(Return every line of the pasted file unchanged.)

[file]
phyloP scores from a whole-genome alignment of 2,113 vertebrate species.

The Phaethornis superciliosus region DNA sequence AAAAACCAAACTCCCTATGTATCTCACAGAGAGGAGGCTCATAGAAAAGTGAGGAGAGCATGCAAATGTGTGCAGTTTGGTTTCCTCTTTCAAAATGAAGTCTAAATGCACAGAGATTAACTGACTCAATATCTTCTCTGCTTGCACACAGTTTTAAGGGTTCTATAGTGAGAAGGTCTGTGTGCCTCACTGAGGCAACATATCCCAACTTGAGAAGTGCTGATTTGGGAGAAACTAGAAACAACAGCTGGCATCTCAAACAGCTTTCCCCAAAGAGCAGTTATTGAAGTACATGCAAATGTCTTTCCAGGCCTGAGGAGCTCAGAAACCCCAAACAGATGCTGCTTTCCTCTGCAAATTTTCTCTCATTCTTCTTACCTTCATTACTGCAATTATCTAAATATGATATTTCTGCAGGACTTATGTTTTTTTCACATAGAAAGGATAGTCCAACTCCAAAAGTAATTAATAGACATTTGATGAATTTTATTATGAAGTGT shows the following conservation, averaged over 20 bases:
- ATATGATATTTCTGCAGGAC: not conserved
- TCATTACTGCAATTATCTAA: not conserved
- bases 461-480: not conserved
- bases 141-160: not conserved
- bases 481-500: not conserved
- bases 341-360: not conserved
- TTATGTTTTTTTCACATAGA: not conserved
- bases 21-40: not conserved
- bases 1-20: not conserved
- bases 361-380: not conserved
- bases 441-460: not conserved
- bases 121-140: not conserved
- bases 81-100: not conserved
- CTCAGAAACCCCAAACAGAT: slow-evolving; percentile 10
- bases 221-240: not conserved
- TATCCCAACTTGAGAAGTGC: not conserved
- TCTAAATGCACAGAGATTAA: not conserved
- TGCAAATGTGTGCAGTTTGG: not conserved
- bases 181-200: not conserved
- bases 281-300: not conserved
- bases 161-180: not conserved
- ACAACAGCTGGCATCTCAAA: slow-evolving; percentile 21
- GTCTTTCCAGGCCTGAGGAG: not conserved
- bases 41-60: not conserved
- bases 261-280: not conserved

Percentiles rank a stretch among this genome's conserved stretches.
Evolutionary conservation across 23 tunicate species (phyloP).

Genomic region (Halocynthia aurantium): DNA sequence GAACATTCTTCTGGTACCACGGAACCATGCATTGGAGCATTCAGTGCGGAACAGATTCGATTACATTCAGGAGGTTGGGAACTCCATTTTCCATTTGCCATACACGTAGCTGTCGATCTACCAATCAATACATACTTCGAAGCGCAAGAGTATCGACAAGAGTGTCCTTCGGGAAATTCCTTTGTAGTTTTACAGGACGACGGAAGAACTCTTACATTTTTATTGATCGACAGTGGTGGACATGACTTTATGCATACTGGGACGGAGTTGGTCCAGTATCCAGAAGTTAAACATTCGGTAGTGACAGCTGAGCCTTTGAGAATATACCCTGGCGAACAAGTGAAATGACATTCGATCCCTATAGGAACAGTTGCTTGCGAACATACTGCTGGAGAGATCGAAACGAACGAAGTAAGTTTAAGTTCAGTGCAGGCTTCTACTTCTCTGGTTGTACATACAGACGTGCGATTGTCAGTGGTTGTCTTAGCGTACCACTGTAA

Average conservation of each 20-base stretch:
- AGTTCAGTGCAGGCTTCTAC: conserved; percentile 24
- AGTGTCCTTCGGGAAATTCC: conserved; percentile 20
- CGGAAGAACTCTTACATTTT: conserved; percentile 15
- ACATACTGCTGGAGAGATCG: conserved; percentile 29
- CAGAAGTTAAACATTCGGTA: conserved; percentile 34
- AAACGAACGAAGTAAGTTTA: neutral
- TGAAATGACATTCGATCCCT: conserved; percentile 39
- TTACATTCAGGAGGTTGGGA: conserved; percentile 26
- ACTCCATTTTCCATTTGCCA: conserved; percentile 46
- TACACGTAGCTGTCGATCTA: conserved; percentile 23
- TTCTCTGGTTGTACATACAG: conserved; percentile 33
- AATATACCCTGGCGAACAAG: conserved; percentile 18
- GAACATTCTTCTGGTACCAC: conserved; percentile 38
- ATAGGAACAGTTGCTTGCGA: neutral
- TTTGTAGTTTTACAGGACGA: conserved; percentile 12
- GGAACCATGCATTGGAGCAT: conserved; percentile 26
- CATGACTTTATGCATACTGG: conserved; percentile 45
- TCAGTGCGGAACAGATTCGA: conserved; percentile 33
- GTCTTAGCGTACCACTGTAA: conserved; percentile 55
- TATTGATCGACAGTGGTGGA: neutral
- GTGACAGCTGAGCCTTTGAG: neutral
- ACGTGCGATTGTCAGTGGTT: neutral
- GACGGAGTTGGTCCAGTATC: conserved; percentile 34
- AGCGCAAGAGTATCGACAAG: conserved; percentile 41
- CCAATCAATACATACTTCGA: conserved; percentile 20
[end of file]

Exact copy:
phyloP scores from a whole-genome alignment of 2,113 vertebrate species.

The Phaethornis superciliosus region DNA sequence AAAAACCAAACTCCCTATGTATCTCACAGAGAGGAGGCTCATAGAAAAGTGAGGAGAGCATGCAAATGTGTGCAGTTTGGTTTCCTCTTTCAAAATGAAGTCTAAATGCACAGAGATTAACTGACTCAATATCTTCTCTGCTTGCACACAGTTTTAAGGGTTCTATAGTGAGAAGGTCTGTGTGCCTCACTGAGGCAACATATCCCAACTTGAGAAGTGCTGATTTGGGAGAAACTAGAAACAACAGCTGGCATCTCAAACAGCTTTCCCCAAAGAGCAGTTATTGAAGTACATGCAAATGTCTTTCCAGGCCTGAGGAGCTCAGAAACCCCAAACAGATGCTGCTTTCCTCTGCAAATTTTCTCTCATTCTTCTTACCTTCATTACTGCAATTATCTAAATATGATATTTCTGCAGGACTTATGTTTTTTTCACATAGAAAGGATAGTCCAACTCCAAAAGTAATTAATAGACATTTGATGAATTTTATTATGAAGTGT shows the following conservation, averaged over 20 bases:
- ATATGATATTTCTGCAGGAC: not conserved
- TCATTACTGCAATTATCTAA: not conserved
- bases 461-480: not conserved
- bases 141-160: not conserved
- bases 481-500: not conserved
- bases 341-360: not conserved
- TTATGTTTTTTTCACATAGA: not conserved
- bases 21-40: not conserved
- bases 1-20: not conserved
- bases 361-380: not conserved
- bases 441-460: not conserved
- bases 121-140: not conserved
- bases 81-100: not conserved
- CTCAGAAACCCCAAACAGAT: slow-evolving; percentile 10
- bases 221-240: not conserved
- TATCCCAACTTGAGAAGTGC: not conserved
- TCTAAATGCACAGAGATTAA: not conserved
- TGCAAATGTGTGCAGTTTGG: not conserved
- bases 181-200: not conserved
- bases 281-300: not conserved
- bases 161-180: not conserved
- ACAACAGCTGGCATCTCAAA: slow-evolving; percentile 21
- GTCTTTCCAGGCCTGAGGAG: not conserved
- bases 41-60: not conserved
- bases 261-280: not conserved

Percentiles rank a stretch among this genome's conserved stretches.
Evolutionary conservation across 23 tunicate species (phyloP).

Genomic region (Halocynthia aurantium): DNA sequence GAACATTCTTCTGGTACCACGGAACCATGCATTGGAGCATTCAGTGCGGAACAGATTCGATTACATTCAGGAGGTTGGGAACTCCATTTTCCATTTGCCATACACGTAGCTGTCGATCTACCAATCAATACATACTTCGAAGCGCAAGAGTATCGACAAGAGTGTCCTTCGGGAAATTCCTTTGTAGTTTTACAGGACGACGGAAGAACTCTTACATTTTTATTGATCGACAGTGGTGGACATGACTTTATGCATACTGGGACGGAGTTGGTCCAGTATCCAGAAGTTAAACATTCGGTAGTGACAGCTGAGCCTTTGAGAATATACCCTGGCGAACAAGTGAAATGACATTCGATCCCTATAGGAACAGTTGCTTGCGAACATACTGCTGGAGAGATCGAAACGAACGAAGTAAGTTTAAGTTCAGTGCAGGCTTCTACTTCTCTGGTTGTACATACAGACGTGCGATTGTCAGTGGTTGTCTTAGCGTACCACTGTAA

Average conservation of each 20-base stretch:
- AGTTCAGTGCAGGCTTCTAC: conserved; percentile 24
- AGTGTCCTTCGGGAAATTCC: conserved; percentile 20
- CGGAAGAACTCTTACATTTT: conserved; percentile 15
- ACATACTGCTGGAGAGATCG: conserved; percentile 29
- CAGAAGTTAAACATTCGGTA: conserved; percentile 34
- AAACGAACGAAGTAAGTTTA: neutral
- TGAAATGACATTCGATCCCT: conserved; percentile 39
- TTACATTCAGGAGGTTGGGA: conserved; percentile 26
- ACTCCATTTTCCATTTGCCA: conserved; percentile 46
- TACACGTAGCTGTCGATCTA: conserved; percentile 23
- TTCTCTGGTTGTACATACAG: conserved; percentile 33
- AATATACCCTGGCGAACAAG: conserved; percentile 18
- GAACATTCTTCTGGTACCAC: conserved; percentile 38
- ATAGGAACAGTTGCTTGCGA: neutral
- TTTGTAGTTTTACAGGACGA: conserved; percentile 12
- GGAACCATGCATTGGAGCAT: conserved; percentile 26
- CATGACTTTATGCATACTGG: conserved; percentile 45
- TCAGTGCGGAACAGATTCGA: conserved; percentile 33
- GTCTTAGCGTACCACTGTAA: conserved; percentile 55
- TATTGATCGACAGTGGTGGA: neutral
- GTGACAGCTGAGCCTTTGAG: neutral
- ACGTGCGATTGTCAGTGGTT: neutral
- GACGGAGTTGGTCCAGTATC: conserved; percentile 34
- AGCGCAAGAGTATCGACAAG: conserved; percentile 41
- CCAATCAATACATACTTCGA: conserved; percentile 20